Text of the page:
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How many instructions in a print statement?

Tuesday 16 July 2013

Hanging out in IRC channels, you see a lot of the same discussions pop up over and over again. One involves people who want to be "close to the metal." Either they want "no dependencies" (other than Python itself, which is a large dependency), or they feel like they need to know how things "really work" so they want to use sockets instead of Flask, or something.

Today that topic came up again, and the low-level proponent said it was important to know what's happening in the CPU when you do "print x". My feeling is, modern CPUs are hella-complicated beasts, I have no idea how they work, and it hasn't hindered me.

He thought you should at least have a rough idea of the instruction count for something like that. I asked him to tell me what he thought it was. He guessed 500 instructions for "print x" if x was an integer. I guessed that a) he was off by a factor of at least 10, and b) that we were both making incredibly wild guesses.

Conceptually, printing an integer isn't much work, but keep in mind that print has to find sys.stdout, and manipulate reference counts, and convert the int to a string, and deal with output buffering, etc, not to mention the general mechanisms of Python bytecode interpretation, memory management, and so on.

OK, so we had our two guesses, how to actually measure? Linux has "perf stat" which can measure all sorts of performance statistics, including number of instructions executed.

I wrote a simple Python program:

import sys
x = 1
for i in range(int(sys.argv[1])):
    print x

Running this, I can change the number of print statements from the command line, and see how many instructions result by running it under perf stat:

ned@ubuntu:~$ perf stat python foo.py 10

 Performance counter stats for 'python foo.py 10':

         11.913667 task-clock                #    0.883 CPUs utilized          
                21 context-switches          #    0.002 M/sec                  
                 0 cpu-migrations            #    0.000 K/sec                  
             1,221 page-faults               #    0.102 M/sec                  
        33,379,047 cycles                    #    2.802 GHz                    
        19,506,536 stalled-cycles-frontend   #   58.44% frontend cycles idle   
   <not supported> stalled-cycles-backend  
        28,821,962 instructions              #    0.86  insns per cycle        
                                             #    0.68  stalled cycles per insn
         6,345,082 branches                  #  532.588 M/sec                  
           292,467 branch-misses             #    4.61% of all branches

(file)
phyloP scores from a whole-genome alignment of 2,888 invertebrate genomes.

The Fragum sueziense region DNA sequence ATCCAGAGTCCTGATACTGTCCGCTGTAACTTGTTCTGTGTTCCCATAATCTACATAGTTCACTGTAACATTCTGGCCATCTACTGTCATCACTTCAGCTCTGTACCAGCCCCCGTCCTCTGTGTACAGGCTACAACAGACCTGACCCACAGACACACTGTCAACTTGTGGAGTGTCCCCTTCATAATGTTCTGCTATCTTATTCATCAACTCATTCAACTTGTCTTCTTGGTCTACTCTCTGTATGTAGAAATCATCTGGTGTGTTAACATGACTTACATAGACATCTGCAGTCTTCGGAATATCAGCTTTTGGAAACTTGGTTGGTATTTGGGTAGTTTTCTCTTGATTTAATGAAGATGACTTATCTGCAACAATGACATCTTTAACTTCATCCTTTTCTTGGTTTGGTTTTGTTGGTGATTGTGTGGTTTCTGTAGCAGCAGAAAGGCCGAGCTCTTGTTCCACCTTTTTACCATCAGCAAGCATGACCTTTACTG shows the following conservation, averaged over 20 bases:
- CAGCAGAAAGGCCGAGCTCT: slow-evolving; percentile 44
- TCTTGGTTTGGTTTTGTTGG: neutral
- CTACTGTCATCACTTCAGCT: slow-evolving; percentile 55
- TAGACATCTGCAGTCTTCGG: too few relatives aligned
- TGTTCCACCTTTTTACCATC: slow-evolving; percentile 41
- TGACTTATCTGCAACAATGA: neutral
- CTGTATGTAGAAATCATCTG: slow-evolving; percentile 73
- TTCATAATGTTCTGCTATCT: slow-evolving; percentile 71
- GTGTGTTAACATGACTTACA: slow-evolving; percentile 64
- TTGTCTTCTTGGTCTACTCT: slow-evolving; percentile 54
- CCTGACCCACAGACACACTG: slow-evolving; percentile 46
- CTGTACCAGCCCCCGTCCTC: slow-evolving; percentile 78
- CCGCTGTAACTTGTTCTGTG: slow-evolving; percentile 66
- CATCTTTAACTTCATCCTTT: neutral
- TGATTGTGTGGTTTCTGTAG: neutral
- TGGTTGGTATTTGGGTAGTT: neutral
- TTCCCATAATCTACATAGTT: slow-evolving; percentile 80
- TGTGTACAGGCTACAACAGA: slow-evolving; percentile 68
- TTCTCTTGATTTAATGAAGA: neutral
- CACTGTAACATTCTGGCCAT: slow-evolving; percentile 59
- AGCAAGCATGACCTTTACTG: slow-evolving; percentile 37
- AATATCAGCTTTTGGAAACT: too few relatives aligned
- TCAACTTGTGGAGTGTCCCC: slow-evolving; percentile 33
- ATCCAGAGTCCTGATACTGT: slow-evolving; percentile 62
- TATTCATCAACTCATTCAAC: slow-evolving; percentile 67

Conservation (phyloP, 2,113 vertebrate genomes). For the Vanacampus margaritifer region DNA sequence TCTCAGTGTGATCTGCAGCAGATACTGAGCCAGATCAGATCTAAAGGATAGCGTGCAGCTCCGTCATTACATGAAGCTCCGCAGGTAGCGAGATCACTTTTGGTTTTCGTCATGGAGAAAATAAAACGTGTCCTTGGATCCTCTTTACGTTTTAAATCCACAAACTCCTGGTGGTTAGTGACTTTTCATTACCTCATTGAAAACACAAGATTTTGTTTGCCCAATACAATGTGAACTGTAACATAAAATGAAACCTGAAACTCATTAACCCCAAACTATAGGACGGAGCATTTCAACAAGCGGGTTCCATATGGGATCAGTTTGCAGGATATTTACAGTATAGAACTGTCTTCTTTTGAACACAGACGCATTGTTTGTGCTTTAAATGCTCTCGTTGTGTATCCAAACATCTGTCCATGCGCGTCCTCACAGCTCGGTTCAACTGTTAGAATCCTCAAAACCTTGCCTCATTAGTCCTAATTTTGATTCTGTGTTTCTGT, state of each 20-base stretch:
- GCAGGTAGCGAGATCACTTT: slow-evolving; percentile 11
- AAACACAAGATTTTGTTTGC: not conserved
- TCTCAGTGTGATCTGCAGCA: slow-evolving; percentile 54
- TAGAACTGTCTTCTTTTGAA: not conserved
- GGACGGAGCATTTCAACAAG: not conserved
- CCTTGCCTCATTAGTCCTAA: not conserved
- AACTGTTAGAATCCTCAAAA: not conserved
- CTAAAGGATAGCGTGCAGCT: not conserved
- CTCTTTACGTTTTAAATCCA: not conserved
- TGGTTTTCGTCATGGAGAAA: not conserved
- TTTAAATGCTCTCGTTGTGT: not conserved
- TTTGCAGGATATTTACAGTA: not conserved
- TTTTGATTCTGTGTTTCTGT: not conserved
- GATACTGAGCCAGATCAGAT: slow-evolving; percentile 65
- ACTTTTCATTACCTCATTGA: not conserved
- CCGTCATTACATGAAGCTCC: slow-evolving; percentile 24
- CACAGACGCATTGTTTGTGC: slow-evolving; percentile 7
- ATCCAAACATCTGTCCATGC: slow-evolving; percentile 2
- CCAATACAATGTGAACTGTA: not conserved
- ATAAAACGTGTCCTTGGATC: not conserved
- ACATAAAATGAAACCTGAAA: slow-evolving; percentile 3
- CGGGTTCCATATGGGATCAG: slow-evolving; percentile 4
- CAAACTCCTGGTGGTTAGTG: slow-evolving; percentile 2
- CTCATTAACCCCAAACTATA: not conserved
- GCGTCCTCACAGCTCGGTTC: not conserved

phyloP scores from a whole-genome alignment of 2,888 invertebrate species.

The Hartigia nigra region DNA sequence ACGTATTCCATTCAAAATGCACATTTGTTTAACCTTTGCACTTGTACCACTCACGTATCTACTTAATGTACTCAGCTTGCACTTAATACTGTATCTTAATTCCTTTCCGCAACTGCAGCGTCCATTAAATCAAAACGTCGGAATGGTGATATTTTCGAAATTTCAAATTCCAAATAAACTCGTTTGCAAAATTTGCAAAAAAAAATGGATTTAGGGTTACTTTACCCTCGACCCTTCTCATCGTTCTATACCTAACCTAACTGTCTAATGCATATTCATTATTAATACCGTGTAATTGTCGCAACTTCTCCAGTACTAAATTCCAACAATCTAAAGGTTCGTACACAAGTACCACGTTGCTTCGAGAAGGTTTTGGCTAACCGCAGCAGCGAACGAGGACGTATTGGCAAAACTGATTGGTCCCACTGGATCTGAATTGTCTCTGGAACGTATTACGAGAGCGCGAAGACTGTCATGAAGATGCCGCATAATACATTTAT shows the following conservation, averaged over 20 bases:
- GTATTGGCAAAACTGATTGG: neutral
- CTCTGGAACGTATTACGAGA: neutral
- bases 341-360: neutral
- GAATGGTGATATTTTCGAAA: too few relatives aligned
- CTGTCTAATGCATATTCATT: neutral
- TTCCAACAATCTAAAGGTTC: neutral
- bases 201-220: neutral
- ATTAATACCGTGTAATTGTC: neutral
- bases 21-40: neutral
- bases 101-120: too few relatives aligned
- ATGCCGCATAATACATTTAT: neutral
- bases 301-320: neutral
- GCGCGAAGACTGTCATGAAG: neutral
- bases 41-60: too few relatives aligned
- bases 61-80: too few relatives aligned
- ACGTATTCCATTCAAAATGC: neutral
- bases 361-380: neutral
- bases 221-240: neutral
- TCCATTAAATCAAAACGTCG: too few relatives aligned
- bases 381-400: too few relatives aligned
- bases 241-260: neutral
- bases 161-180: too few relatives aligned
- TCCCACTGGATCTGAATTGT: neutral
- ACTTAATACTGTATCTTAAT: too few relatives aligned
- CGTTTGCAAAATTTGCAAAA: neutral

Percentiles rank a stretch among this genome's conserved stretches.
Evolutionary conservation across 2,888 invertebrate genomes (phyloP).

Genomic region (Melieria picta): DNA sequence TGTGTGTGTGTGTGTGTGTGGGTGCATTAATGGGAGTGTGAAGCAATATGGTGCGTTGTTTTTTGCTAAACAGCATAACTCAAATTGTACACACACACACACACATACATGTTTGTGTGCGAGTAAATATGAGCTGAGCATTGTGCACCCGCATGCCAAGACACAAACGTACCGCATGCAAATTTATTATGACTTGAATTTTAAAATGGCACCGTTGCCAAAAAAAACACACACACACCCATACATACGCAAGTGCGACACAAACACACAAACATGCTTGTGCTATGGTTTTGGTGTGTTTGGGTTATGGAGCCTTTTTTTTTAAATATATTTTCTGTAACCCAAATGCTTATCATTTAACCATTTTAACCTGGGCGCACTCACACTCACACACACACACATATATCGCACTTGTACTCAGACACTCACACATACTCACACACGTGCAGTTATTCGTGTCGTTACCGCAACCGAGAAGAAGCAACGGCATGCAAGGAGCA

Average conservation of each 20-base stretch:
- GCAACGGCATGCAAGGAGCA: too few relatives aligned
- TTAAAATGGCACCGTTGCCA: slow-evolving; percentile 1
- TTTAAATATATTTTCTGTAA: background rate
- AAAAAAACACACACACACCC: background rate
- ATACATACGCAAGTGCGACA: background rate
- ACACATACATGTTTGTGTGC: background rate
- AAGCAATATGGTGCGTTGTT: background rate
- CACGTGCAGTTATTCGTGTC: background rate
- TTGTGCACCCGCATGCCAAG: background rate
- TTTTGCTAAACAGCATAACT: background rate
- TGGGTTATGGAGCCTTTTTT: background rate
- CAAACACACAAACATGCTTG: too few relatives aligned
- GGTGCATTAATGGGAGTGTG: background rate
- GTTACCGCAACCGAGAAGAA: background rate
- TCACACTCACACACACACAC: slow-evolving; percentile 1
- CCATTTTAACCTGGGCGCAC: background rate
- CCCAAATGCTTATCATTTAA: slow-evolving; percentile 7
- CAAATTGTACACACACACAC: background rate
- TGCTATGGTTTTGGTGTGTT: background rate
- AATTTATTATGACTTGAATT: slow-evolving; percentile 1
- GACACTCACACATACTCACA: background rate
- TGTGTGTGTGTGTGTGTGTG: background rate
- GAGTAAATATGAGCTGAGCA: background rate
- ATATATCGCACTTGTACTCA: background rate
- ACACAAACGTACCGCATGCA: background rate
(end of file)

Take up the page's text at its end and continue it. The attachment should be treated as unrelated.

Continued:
0.013497566 seconds time elapsed

So, 28 million instructions for that program. Running it again, I saw that the total instruction count fluctuates quite a bit. So I ran it 10 times to get an average: 28,696,694 instructions for 10 print statements.

Then I ran it 10 times with 11 print statements, for an average of 28,705,257, or a difference of 8,563 instructions for the one extra print statement.

Then I ran it 10 times with 30 print statements, averaged, subtracted, and divided by 20, which should give me another per-print statement instruction count. This time it came out to 10,518 instructions per additional print statement.

What did we learn?

  • Linux has some cool tools.
  • Measuring instruction counts is an inexact science.
  • There's a lot more going on in a print statement than some people think.
  • Printing an integer in Python takes roughly 10,000 instructions.

Finally, does this matter? I claim that if you want to think about numbers of instructions, then Python (or any other language of its kind) is not for you. Sure, it's useful to understand the big picture of what goes into Python execution, but tomorrow when I go to work, how does this help me? It's important to know things like the performance characteristics of data structures, and have an idea of the forces at work on your system.

But number of instructions? Meh.

Facts and myths about Python names and values

Sunday 7 July 2013

I've written a page about how Python names and values work: Fact and myths about Python names and values.

Other people have written about this, but maybe my small effort will help.

As always, my problem with explaining stuff like this is knowing where to start, and how to build, and what to leave out. In other words, trimming and linearizing the concept graph.

As a result, finishing a page like this just creates more drafts in my mind. Who knows where it will end??

One of the challenges with this piece was the diagrams. I finally got a tool chain working well enough with Cog and Graphviz.

Hashtags for commands

Wednesday 3 July 2013

I was working on creating a command today to run Pylint on only the files I had changed:

pylint $(git diff --name-only $(git merge-base HEAD origin/master))

This works pretty well, but I'm not sure it's ready yet. I want to come back to it, and fiddle with it some. Eventually it might go into a bash alias, but for now, I just want to get it back from history.

Rather than remember some detail from the command, I had an idea to make the command findable again. I could give it a hashtag!

pylint $(git diff --name-only $(git merge-base HEAD origin/master)) #lintdiff

The hash is conveniently a comment character for bash, so I can use any hashtag I like, and later come back to it with ^Rlintdiff.

I'm not sure this is really that useful, since I can make a bash alias right off the bat, but this will let me tweak the command until I like it.

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